Book (1993) Page(s) 187. Includes photo(s).
('Peace', 'Mme. A. Meilland', 'Gloria Dei', 'Gioia') The most popular Hybrid Tea of all time with strong, healthy growth. Description. Flowers continuously. Height: 120 cm (4 ft.) Some scent. Includes some of its history and parentage. [When it was released] it immediately became a wild success, both for its name and for its superior vigour and size.
Book (May 1992) Page(s) 35. Includes photo(s).
Peace without doubt is the finest Hybrid Tea ever raised and it will remain a standard variety for ever.
Book (1992) Page(s) 29. Includes photo(s).
Magazine (1991) Page(s) 11. Includes photo(s).
He (François Meilland) named this rose 'Madam A. Meilland' in loving memory of his mother and it is still known by this name in France today.
Widely known as 'Peace', this rose's original name- and thus botanically correct - name is Madam Antoine Meilland
Article (magazine) (1988) Page(s) 67.
'Mme. A. Meilland' has only few pigments, in addition she is variable and always pales somewhat. The reddish sheen is due only to cyanine, and the carotenoids (only 3 mg%) consist of 19% betacarotene, 15% zeaxanthine and to 47% of various epoxydes. In addition relatively high amounts of reduced carotenoids can be detected. I do not doubt that "Madame" has somewhere in her ancestors received something from the characteristics of 'Soleil d'Or', but this influence is not to be found in the amount of carotenoids formed, but more in the ability to still form relatively high amounts of epoxydes.
Book (1988) Page(s) 137. Includes photo(s).
Book (1985) Page(s) 127.
Peace was introduced in France in 1942 and named 'Mme. A. Meilland' in memory of Claudia [Antoine's wife and Francis' mother]...
Book (Apr 1984) Page(s) 8, 32.
[The story of 'Peace'... the author's father, Francis Meilland, had] managed to get a package of rosebushes on the last plane that left France for the United States. It was addressed to a friend, Robert Pyle, a rose grower in Pennsylvania. We had no news of him from that moment until the end of the war. Father then learned that his friend had cultivated the plants, and that they had produced marvelous flowers. He learned also that Pyle, moved by the drama into which the war had plunged France, and thinking it unfair that the work of the Meillands should not bring its reward, had succeeded in having the rose patented. This was the first rose patent, for the idea did not come from Francis Meilland.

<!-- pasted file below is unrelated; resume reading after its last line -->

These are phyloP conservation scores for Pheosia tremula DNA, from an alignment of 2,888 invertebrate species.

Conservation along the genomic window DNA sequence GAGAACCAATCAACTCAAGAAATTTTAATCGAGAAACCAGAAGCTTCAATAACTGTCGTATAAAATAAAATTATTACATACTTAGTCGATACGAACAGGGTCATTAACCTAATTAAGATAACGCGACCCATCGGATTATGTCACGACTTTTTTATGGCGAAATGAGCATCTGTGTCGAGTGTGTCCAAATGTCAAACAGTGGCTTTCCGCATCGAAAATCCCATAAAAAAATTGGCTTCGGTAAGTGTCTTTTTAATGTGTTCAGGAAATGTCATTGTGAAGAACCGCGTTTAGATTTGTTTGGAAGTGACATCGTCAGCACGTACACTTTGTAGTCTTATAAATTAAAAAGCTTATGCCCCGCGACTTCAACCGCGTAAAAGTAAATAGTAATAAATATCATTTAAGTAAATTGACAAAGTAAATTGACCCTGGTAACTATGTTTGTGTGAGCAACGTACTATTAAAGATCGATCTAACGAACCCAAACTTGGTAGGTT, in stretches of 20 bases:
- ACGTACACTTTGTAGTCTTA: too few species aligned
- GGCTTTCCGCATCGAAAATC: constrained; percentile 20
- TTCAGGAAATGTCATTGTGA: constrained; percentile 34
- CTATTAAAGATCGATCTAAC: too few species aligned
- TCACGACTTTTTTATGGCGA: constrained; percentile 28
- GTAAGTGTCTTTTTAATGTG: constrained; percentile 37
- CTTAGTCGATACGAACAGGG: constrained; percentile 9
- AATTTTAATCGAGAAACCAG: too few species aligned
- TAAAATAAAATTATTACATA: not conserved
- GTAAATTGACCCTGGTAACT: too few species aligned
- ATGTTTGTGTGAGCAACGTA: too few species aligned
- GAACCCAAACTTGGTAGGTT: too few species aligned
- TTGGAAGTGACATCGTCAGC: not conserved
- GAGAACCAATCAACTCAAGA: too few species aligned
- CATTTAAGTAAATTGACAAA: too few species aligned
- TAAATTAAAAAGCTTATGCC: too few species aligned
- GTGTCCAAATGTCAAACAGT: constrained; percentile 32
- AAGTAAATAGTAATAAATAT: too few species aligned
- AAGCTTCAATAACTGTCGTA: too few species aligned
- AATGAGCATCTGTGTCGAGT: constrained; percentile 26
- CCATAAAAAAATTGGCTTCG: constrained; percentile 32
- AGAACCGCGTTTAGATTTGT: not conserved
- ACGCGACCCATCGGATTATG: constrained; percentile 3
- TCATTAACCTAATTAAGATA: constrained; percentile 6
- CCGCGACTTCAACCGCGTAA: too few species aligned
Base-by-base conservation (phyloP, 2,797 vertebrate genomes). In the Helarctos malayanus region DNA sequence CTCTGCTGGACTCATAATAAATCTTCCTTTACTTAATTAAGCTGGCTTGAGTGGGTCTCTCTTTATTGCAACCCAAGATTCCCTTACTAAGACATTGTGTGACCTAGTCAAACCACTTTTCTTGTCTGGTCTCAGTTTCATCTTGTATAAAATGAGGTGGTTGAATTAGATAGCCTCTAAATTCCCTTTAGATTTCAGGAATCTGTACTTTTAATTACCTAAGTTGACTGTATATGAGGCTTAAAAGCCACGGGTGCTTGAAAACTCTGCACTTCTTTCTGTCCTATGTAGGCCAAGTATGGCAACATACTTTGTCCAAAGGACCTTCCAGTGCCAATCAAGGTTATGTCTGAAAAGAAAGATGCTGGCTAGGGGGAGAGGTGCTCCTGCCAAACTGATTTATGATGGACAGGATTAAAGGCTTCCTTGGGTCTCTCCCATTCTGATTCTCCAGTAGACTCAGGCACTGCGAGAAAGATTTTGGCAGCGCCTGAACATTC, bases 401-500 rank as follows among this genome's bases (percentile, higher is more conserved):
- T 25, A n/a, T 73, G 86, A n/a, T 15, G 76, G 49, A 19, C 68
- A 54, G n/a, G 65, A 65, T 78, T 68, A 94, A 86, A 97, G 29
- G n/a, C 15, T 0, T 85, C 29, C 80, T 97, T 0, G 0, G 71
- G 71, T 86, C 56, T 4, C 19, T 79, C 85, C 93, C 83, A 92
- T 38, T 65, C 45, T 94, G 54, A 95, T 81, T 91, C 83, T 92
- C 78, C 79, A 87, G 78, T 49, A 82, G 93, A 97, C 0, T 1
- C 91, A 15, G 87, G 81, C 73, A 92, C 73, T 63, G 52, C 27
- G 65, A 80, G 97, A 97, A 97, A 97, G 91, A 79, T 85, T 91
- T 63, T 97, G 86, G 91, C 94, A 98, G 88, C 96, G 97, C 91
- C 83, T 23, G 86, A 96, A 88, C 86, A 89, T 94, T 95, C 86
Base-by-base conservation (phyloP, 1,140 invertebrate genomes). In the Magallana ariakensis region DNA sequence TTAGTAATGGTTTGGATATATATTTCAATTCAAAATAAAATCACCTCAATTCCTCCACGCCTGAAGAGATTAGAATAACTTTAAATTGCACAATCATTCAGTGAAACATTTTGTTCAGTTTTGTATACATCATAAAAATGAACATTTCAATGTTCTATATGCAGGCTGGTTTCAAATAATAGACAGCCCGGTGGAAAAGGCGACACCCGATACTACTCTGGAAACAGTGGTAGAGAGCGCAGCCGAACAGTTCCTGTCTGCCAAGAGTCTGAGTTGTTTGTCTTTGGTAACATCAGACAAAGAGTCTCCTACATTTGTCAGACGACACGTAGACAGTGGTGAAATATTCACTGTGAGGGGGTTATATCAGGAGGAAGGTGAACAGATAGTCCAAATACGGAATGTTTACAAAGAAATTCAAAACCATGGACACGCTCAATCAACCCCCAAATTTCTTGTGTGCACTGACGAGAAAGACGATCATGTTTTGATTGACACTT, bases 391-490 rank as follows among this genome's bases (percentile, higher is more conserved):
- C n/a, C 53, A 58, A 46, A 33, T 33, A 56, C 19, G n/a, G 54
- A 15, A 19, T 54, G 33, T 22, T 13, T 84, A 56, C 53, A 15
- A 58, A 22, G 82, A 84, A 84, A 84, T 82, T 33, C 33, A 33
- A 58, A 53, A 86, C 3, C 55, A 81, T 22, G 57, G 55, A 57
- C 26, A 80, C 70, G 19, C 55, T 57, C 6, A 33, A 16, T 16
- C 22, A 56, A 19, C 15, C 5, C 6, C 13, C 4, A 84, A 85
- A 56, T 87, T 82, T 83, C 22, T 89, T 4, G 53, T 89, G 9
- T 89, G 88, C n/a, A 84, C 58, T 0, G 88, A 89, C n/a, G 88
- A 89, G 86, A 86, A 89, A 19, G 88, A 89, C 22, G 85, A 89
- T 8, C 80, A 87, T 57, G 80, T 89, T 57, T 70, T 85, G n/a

p. 32: [In 1950, George Adams asked Antoine Meilland to recount the story of 'Peace' from the beginning, herewith some highlights of what he had to say, refer to the text for more information:]
In one of my notebooks, I found on the fifteenth of June 1935 a mark indicating my decision to produce this rose. It was assigned the number 3-35-40, which to us means that the combination was the third of the year 1935, that the plant was the fortieth out of the fifty which had been noticed before we grafted some buds of the original plants.
My notes also indicate that thirty-five flowers were fertilized under the same conditions and that from these we obtained fifty-two rose hips whose seeds yielded eight hundred small plants the following year.
The female element of Peace was 'Johanna Hill', while the male element came from a budding stock filled under the number 103-32-A, that is, brought into existence in 1932, and was the product of a cross between 'Charles P. Kilham' and Margareth MacGredy.'
Book (1975) Page(s) 32.
Dr. Roger Waigh. 'Peace' and the Modern Hybrid Tea.
.....Owing to World War II, 'Peace' was not distributed in the U.K. until 1947, although it had been distributed in 1942 in some other countries. Ed.
Book (8 Mar 1970) Page(s) 23, 26, 124.
The big four [roses of Harry Wheatcroft's] time: 'Peace', 'Super Star', 'Queen Elizabeth' and 'Fragrant Cloud'.
p. 26: Peace The most famous rose of them all.... [Wheatcroft] was first to introduce her to Great Britain and over the years [he] sold more specimens of 'Peace' than any other rose. Perhaps a million wouldn't be an overestimate... 'Peace' has become the greatest rose bestseller of all time. Nor merely [in Great Britain], but throughout the world.
p. 124: resents too much pruning